by Joshua Jacobson
Published November 19, 2018
Sara Levy’s World: Gender, Judaism and the Bach Tradition in Enlightenment Berlin. Rebecca Cypess and Nancy Sinkoff, editors. University of Rochester Press, 2018. 292 pages.
Here’s what they taught us in Music History class: Johann Sebastian Bach died in 1750 and his music was forgotten until Felix Mendelssohn conducted the St. Matthew Passion in Berlin in 1829. Sure, there was the van Swieten library, but other than that? The world of music scholarship has only recently discovered the role a group of Jewish salonnières in late 18th-century Berlin in preserving the music of the great Baroque master. Rebecca Cypess and Nancy Sinkoff’s monograph, a collection of fascinating essays based on a conference they had produced at Rutgers University, provides a significant resource for reassessing the historical record.
The book is organized around three main topics. Part One, “Portrait of a Jewish Female Artist: Music, Identity, Image,” provides historical and sociological background for that unique salon culture. Part Two, “Music, Aesthetic, and Philosophy: Jews and Christians in Sara’s World,” deals with broader issues of Jewish-Christian relations. In Part Three, “Studies in Sara Levy’s Collection,” the authors offer a unique form of score analysis. A brief appendix presents several letters exchanged between Sara Levy and a Swedish diplomat.
The main focus of this volume is on Sara Itzig (1761-1854). There was reportedly a “Bach cult” at the home of her father, Daniel Itzig (1723-1799), the king’s banker and “court Jew,” who had hired Johann Philipp Kirnberger, a student of J. S. Bach, to give keyboard lessons to his daughters. One, Fanny, married the Viennese banker Baron Nathan Adam von Arnstein and established a salon at their home in Vienna. Another, Bella, married Levin Jacob Salomon, and their daughter Lea married Abraham Mendelssohn, son of the famous philosopher Moses Mendelssohn. Lea and Abraham begat Felix and Fanny.
Sara, who studied with Wilhelm Friedemann Bach and earned a reputation as a virtuoso performer on both fortepiano and harpsichord, established a popular salon in her magnificent home in Berlin with her husband, Solomon Levy. It became a gathering place for a cross-section of Berlin’s intelligentsia — a rare meeting ground of nobility and upper bourgeoisie, Christians and Jews, men and women, poets and bankers and musicians — who came together to engage in witty conversations and to listen to readings and musical performances.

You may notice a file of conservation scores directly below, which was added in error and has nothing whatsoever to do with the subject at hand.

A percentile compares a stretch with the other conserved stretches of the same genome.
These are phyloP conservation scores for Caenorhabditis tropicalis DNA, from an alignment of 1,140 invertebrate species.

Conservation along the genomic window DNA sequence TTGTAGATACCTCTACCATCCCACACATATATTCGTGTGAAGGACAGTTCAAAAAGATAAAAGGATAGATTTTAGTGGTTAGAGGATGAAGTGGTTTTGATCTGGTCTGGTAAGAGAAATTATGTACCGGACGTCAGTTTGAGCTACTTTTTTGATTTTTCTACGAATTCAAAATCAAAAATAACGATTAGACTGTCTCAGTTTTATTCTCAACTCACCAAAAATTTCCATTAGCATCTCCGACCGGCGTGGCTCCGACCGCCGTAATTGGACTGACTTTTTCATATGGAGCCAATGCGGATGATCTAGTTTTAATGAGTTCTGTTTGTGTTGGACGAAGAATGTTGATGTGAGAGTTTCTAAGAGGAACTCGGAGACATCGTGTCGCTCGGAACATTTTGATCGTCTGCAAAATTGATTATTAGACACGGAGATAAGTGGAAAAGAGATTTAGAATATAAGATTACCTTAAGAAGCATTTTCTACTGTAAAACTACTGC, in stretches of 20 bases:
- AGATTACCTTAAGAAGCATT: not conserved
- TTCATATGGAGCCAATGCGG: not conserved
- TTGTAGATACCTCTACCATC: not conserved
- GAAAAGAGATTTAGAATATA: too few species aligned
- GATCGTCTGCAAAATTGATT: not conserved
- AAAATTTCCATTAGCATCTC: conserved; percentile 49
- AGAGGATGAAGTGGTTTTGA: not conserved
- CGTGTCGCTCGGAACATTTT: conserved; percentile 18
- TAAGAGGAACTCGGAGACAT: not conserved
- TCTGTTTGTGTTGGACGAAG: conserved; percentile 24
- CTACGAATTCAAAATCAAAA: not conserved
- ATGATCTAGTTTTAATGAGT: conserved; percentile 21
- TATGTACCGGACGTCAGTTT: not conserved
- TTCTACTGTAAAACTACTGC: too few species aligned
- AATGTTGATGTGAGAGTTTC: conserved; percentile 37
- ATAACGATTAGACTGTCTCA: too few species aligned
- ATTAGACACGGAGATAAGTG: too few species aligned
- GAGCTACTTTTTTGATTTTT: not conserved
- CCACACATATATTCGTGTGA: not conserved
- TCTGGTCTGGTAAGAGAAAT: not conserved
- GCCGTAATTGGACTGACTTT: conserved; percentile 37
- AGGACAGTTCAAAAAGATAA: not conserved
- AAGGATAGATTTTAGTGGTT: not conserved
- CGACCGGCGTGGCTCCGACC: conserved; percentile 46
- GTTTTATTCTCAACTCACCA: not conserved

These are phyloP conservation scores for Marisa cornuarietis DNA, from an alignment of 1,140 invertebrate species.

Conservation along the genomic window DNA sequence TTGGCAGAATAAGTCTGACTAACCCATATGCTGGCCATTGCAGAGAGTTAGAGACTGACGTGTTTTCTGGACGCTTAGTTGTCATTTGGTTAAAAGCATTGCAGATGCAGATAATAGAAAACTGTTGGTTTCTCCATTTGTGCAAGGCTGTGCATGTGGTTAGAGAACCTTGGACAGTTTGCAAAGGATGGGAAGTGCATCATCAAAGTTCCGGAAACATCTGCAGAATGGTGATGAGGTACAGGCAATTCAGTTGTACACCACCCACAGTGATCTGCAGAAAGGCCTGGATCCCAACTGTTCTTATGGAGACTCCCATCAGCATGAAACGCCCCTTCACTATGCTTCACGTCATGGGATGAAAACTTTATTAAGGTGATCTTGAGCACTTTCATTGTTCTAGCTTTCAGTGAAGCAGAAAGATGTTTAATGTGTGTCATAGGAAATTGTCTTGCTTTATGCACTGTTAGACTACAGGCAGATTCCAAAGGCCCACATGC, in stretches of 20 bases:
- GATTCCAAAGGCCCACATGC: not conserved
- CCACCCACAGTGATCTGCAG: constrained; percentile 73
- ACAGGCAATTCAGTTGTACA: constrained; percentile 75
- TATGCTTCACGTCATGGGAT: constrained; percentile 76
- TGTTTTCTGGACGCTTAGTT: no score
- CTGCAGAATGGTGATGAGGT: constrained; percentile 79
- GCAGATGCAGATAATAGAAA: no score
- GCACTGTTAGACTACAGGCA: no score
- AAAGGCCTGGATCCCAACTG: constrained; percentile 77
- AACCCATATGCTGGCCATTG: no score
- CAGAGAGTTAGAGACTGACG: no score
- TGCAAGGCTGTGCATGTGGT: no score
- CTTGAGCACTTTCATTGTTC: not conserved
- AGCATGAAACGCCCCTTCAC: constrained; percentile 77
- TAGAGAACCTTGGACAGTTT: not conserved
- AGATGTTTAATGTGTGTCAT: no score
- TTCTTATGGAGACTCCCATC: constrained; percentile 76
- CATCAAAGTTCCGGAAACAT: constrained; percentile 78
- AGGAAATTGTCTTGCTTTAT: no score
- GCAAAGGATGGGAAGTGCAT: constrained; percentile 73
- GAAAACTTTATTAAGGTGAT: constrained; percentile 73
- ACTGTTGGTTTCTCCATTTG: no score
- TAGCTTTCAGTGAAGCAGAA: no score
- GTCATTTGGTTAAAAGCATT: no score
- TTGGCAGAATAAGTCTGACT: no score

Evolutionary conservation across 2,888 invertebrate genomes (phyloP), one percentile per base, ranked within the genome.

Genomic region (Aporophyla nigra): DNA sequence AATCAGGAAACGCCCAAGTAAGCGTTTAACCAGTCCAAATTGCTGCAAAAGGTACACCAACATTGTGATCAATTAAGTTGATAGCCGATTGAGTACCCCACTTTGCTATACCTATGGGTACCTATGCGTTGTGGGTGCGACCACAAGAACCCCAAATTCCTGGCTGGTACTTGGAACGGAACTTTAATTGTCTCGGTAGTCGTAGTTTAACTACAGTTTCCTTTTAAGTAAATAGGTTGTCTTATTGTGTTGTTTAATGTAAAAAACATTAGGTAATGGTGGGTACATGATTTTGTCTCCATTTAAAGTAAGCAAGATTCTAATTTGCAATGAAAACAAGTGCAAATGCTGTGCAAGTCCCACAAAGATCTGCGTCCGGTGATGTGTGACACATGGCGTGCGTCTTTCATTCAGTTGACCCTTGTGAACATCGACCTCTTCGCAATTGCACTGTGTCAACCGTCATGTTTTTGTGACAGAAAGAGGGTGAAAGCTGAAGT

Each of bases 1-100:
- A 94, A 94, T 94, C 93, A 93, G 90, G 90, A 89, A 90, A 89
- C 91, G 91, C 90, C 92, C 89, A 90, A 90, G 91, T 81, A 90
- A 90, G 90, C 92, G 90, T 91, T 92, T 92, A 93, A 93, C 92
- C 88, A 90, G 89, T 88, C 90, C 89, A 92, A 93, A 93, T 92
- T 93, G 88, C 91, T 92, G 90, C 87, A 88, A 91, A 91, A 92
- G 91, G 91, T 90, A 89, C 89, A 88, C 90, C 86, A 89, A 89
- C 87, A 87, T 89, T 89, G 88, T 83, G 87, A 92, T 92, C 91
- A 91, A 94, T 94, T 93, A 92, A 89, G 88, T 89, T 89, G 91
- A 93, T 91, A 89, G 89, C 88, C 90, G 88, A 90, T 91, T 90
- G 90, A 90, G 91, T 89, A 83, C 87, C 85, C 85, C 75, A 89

Sara also employed a professional copyist and accumulated a sizable music library that included many instrumental works of J. S. Bach and his sons. At the end of her long life, she donated her music collection to the library of the Berlin Sing-Akademie, an amateur musical institution, with which she had occasionally performed as a keyboard soloist. In 1805, her nephew, Abraham Mendelssohn, had purchased most of the estate of J. S. Bach, including more than 100 original autograph scores, and a few years later donated it to the Sing-Akademie, under the stewardship of his friend, Carl Friedrich Zelter.
In 1819, Abraham Mendelssohn’s 10-year-old son Felix joined the Sing-Akademie and became a student of Zelter’s. Intrigued by excerpts of Bach’s music that Zelter had been parceling out, Felix wanted to see the real thing. Enter Sara’s sister Bella Itzig Salomon, who gave her grandson Felix a gift that would have far-reaching consequences, a manuscript copy of Bach’s St. Matthew Passion. That gift eventually led to Felix’s conducting, on March 11, 1829, the first performance since 1742 of Bach’s Passion. In her chapter, Yael Sela points out that the concert also became a significant event in the formation of a rising German-Protestant nationalism.
Part III of the volume offers a metaphorical look at the chamber music that was performed in Sara Levy’s salon. Cypess notes that many of the duets were of a style in which “both of the featured voices are primary voices, and neither dominates the other.” Cypess posits that these duets mirrored not only the salon model of human voices in polite conversation, but also inter-religious socialization within an enlightened society, an attractive concept for the doubly marginalized: Jewish women.
In Chapter Eight, Steven Zohn describes the style of some quartets in Levy’s collection as a reflection of the witty and egalitarian social dialogue of salon culture, involving the temporary suspension of differences of social status, gender, and religion. He discusses the interaction of the instruments in C. P. E. Bach’s Quartet in D major, W. 94, with equal wit, writing about the “keyboard’s newfound assertiveness… shocking the other instruments into the submissive role of accompanying.”
But the zinger comes in Christoph Wolff’s chapter. The Bach collections at the Berlin Sing-Akademie remained uncatalogued for years, all references to the Jewish salons and the work of the Mendelssohns were suppressed during the Nazi era, and the Red Army confiscated the priceless collection after World War II. It was finally repatriated from Kiev to Berlin in 1999, allowing scholars during the past two decades to better understand the role of the Berlin salonnières in appreciating and preserving the music of J. S. Bach and his sons. Cypess and Sinkoff’s volume, approaching their topic from multiple perspectives, provides a long-overdue corrective to a historic misunderstanding.
Joshua Jacobson, Northeastern University Professor of Music emeritus, is the founder and director of the Zamir Chorale of Boston, author of several books, dozens of articles, and more than 100 choral arrangements and editions.